Justin published a book named “Become on of today’s top agile leaders”, where he shares his lessons learned on becoming a top Agile practitioner and leader.
In this episode, we explore his lessons learned and learn about the key topics in the book.
Even when Agile is bought into, it’s hard to make significant progress
As Justin puts it, “there’s this perspective out there where organizations are bought into Agile, they believe it will work and make them better. However, even in that case, it’s not easy to get where you want to go!”
As Scrum Masters, it is our responsibility to help the organizations we work with to get to a successful Agile adoption. And for that to happen we need to get our skills, knowledge, and experience to the required level. In this segment, Justin suggests that a Scrum Master getting started with such an organization needs to:
- Establish a support network within the organization. Meeting people, and creating relationships based on providing support to those people
- Practice the conversations that are necessary to help the organization evolve, and that can be done within the organization, but also in the wider Agile community
- Practice asking the right questions, questions that drive reflection and improvement in the people around us
The key message in the book: be a craftsman in your Scrum Master role
When I asked Justin what is the key message for the readers of his book, he replied that Craftsmanship should be our focus as Scrum Masters. We discussed how the work of the Scrum Master has many layers, and it requires time and deliberate practice (just like for a craftsman) to get to a point where you start to understand the different “storylines” going on in the organization.
We discuss how we can use that approach, and build up our knowledge and experience in supporting product teams.
Once we get our craftsman practice going, we then need to focus on hiring the right people for the teams, and the organization, support those that want to learn and improve, and continue our own self-reflection.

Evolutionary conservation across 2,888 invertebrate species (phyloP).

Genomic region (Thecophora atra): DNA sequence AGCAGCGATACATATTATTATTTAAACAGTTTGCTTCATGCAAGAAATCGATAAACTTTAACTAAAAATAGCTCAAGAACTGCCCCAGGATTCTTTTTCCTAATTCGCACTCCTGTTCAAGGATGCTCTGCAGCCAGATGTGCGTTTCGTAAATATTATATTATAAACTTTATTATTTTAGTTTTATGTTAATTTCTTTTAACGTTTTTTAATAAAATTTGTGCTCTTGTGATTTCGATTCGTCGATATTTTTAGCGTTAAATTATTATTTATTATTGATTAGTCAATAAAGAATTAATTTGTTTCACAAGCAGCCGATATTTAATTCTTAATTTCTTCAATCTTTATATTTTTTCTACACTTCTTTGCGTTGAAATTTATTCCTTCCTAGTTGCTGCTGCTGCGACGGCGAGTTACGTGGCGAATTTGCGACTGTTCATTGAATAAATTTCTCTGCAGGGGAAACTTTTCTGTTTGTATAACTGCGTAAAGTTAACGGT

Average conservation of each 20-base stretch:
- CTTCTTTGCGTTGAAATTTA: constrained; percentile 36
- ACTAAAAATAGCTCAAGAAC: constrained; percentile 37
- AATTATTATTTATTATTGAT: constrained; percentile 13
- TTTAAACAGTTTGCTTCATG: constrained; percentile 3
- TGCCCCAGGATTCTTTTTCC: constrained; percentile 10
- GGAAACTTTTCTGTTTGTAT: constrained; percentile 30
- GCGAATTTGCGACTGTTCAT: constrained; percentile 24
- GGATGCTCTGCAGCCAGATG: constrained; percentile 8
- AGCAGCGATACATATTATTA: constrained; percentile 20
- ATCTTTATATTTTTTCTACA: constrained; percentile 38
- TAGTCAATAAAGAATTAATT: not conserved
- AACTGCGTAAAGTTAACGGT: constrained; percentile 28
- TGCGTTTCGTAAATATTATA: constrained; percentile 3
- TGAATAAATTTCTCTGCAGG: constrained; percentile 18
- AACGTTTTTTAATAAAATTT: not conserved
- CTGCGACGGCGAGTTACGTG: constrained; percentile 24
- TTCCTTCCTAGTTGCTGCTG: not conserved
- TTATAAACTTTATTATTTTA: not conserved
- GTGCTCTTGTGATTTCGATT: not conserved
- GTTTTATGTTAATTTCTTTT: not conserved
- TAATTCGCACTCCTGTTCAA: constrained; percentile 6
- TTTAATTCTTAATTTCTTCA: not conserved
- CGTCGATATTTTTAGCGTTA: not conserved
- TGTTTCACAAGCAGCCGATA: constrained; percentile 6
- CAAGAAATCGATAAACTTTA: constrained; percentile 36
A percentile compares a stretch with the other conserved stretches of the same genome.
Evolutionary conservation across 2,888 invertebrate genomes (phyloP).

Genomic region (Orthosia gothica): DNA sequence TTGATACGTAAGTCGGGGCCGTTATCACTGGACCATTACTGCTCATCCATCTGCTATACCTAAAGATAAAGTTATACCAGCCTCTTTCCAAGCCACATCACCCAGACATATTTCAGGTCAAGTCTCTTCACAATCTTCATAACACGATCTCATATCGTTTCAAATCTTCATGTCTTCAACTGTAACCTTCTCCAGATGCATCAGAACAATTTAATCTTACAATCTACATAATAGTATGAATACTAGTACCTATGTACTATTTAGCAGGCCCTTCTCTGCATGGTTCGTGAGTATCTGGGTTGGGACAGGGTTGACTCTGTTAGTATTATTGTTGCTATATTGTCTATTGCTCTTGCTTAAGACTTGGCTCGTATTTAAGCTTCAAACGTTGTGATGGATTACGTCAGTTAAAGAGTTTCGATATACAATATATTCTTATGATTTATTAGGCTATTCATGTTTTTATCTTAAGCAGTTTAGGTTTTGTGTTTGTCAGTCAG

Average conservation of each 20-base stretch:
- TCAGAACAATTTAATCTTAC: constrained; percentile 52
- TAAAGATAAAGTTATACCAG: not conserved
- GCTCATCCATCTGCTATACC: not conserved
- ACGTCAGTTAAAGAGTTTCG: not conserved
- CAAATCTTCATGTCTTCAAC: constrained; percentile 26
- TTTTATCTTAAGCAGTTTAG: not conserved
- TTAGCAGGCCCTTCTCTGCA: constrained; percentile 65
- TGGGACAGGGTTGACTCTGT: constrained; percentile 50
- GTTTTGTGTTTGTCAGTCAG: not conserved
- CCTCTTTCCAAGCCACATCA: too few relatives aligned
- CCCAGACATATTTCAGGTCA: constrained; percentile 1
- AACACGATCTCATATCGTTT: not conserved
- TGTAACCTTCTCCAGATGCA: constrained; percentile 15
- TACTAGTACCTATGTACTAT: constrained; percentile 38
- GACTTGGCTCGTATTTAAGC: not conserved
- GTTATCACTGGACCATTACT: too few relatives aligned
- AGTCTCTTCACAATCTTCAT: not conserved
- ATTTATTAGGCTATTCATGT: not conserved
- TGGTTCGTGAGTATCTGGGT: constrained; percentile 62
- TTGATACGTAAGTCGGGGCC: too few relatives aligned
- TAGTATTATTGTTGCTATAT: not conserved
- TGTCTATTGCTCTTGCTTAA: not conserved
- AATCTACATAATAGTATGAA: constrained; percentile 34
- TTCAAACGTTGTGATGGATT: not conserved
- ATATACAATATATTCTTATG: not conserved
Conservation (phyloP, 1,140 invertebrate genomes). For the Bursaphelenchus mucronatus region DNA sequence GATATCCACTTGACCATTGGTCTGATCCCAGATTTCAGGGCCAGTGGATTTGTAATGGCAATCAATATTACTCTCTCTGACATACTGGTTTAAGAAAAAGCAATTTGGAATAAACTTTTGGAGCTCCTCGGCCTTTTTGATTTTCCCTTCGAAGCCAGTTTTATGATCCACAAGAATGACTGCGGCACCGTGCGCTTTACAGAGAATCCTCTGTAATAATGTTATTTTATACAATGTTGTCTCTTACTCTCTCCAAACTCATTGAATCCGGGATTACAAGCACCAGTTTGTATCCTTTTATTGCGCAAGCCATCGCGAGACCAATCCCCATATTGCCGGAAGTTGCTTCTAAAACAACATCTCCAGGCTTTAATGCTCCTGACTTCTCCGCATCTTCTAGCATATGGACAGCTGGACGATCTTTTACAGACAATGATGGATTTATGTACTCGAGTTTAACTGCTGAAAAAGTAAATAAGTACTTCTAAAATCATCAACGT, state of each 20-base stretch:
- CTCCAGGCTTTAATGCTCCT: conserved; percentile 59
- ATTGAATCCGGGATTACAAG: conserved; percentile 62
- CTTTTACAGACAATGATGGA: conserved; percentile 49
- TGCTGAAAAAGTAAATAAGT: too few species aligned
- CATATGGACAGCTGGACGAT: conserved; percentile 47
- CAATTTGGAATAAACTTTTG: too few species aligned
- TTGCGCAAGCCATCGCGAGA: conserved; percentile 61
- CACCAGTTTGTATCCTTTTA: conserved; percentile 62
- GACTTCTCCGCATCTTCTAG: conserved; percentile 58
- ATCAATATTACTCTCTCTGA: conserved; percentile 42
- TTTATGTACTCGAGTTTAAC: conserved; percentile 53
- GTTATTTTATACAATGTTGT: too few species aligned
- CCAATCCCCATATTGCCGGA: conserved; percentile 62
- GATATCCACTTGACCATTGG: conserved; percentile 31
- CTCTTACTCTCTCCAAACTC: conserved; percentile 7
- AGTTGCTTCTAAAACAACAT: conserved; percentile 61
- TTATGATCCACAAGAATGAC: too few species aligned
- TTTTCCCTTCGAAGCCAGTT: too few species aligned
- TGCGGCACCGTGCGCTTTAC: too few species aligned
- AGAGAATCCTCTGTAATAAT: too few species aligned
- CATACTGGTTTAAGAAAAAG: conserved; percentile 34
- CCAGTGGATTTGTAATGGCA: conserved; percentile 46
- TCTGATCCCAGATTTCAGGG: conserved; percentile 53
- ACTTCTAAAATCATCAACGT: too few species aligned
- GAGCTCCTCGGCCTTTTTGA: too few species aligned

Holding our teams, and organizations accountable
One of the hardest, yet most important tasks for us as Scrum Masters is that of holding our teams and organizations accountable. It’s not easy to be the one calling out where we fall short of our goals. It’s a hard job, but somebody’s got to do it, and the Scrum Master is the ideal role for that as it does not bring with it the punitive aspects that line managers, higher-up stakeholders, or even senior executives can bring.
In this segment, we talk about how Scrum Masters can be the standard-bearers and accountability partners for their teams.
In this segment, we discuss one practice that is invaluable for Scrum Masters: Gemba Walks. A practice that helps us understand how the work happens, but requires a special perspective because the work is not “visible” to the naked eye.
The most important lesson learned as a Scrum Master
When I asked Justin about the most important lesson he learned as a Scrum Master, he refers to “humor”, as a critical tool for us to learn how to use. In his words: “have fun with the situation, and see where humor can fit and use it to the teams’ and your advantage.”
A great lesson to keep in mind, after all, a bit of humor will lighten up even the toughest moments.
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About Justin Chapman
A Product and Agile Coach with product management experience ranging from payments to enterprise custom build. Justin has hosted a small series on Product Management and another series on Being a Scrum Master.
Justin has also pioneered a new form of Canvas to help bring teams together. All of this information can be found on Justin Chapman’s blog: http://www.ponolabs.com/labs/
You can link with Justin Chapman on LinkedIn.